Dave McKean, introduced tonight as “the man who wears many hats”, is a constant collaborator, working with everyone from Grant Morrison to Heston Blumethal, and is best known for his longstanding partnership with Neil Gaiman. He has produced accomplished pieces across a number of art forms, from his graphic novels, to his painting, to his films such as Mirrormask and Luna, and his involvement in a project usually signals that it’s worth paying attention to. Perhaps, then, the excellence of this latest collaborative venture shouldn’t come as much of a surprise.
An Ape’s Progress is a musical narrative commissioned by both the Manchester Jazz and Literature festivals. The work was instigated by a sequence of poems by Matthew Sweeney that reimagines Hogarth’s A Rake’s Progress with a retired Chinese circus monkey as its protagonist. These were passed to McKean, who produced a mesmerising film filled with his distinctive artwork and cinematography, and also song lyrics and musical ideas. These were in turn passed to Iain Bellamy, who developed and orchestrated an arresting score, and all these elements were performed alongside each other by the collaborators and the Pepper Street Orchestra.
The spoken word/sung element of the show curates a history of the great figures, and architecture of Manchester. As the monkey makes its way around the city, he converses with a man who claims to be John Dee, pines for the love of Emeline Pankhurst despite his inability to visit her in 1903, and views a Lowry, which instigates a monologue from the painter. This excellent narrative device allows the work to probe the character and the ethics of the city with wit and a light touch. A particularly dry sequence has the monkey describe is inability to buy any present suitable for his love from the shops of the city, which concludes with him noting that “the fault is [his] own” that he is unable to engage with the commercialism of modern society.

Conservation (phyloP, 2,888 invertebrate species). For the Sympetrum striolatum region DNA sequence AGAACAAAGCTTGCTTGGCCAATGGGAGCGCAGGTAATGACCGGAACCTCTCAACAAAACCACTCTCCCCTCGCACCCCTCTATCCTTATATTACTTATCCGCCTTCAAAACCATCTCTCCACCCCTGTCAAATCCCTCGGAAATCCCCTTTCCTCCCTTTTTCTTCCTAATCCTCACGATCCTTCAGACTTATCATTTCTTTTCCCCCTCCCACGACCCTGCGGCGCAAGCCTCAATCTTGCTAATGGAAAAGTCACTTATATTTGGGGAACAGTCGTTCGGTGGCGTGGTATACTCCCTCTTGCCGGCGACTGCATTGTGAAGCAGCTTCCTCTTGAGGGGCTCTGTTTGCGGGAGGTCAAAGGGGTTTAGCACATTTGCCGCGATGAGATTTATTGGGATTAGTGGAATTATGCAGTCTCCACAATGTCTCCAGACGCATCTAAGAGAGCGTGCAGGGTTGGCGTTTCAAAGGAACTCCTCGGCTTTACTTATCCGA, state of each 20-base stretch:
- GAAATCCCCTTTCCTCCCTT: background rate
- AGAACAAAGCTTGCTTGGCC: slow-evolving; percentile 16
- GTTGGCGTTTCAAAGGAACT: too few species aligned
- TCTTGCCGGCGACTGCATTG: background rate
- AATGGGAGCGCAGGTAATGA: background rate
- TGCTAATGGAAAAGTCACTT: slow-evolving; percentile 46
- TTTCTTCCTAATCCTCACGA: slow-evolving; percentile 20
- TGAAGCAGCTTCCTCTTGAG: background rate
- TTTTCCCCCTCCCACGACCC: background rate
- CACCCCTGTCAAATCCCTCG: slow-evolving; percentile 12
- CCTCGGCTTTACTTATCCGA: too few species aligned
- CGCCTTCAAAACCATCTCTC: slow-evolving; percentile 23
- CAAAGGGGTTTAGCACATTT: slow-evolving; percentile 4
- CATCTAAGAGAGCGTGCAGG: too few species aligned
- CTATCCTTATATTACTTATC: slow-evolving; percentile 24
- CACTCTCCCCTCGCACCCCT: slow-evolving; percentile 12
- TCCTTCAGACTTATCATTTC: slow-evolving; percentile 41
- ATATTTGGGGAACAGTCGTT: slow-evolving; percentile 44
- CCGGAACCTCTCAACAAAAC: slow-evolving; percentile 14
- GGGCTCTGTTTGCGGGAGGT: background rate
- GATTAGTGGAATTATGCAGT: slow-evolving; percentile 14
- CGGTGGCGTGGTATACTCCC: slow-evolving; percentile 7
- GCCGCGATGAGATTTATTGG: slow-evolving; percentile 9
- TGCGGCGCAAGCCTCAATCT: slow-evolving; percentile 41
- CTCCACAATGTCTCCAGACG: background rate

The film was notably precise, cut sympathetically to the tempo of the score. Each of the eight sections of the piece were introduced by a beautiful illustration and a title card, and the moving images that followed were varied and interesting. The shopping sequence described above was accompanied by a kaleidoscopic pattern comprised of present day footage, with multiples of the monkey wandering through, red as if being seen through a heat detector. There was a mix of archive footage, computer graphics, and even footage of McKean as Dee, collaged in McKean’s signature style.
The score was an exemplary demonstration of how to create an expansive score, which moves effortlessly between moods and genres, out of a small ensemble. It helps greatly, of course, that every member of this ensemble is world class. Bellamy is an emotive saxophone soloist and an engaged conductor. Emilia Mårtensson sings with delicacy and clarity, and carries the show effortlessly. Kit Downes’ piano provides the texture of the score, and he plays with a lightness that supports rather than overwhelms the ensemble. Stian Carstensen is a breathtaking accordionist and accomplished whistler. Matthew Sharp plays cello with ease and grace, but particularly shines as the introducer of the performance, and with his astonishing singing voice. McKean, too, sings with resonance, and blends some synthesised touches into the score throughout.
However, the star of the show was perched on a stool at the front of the stage – the monkey itself. This performance was a highlight of the festival, and I dearly hope it receives some version of recorded preservation in the near future.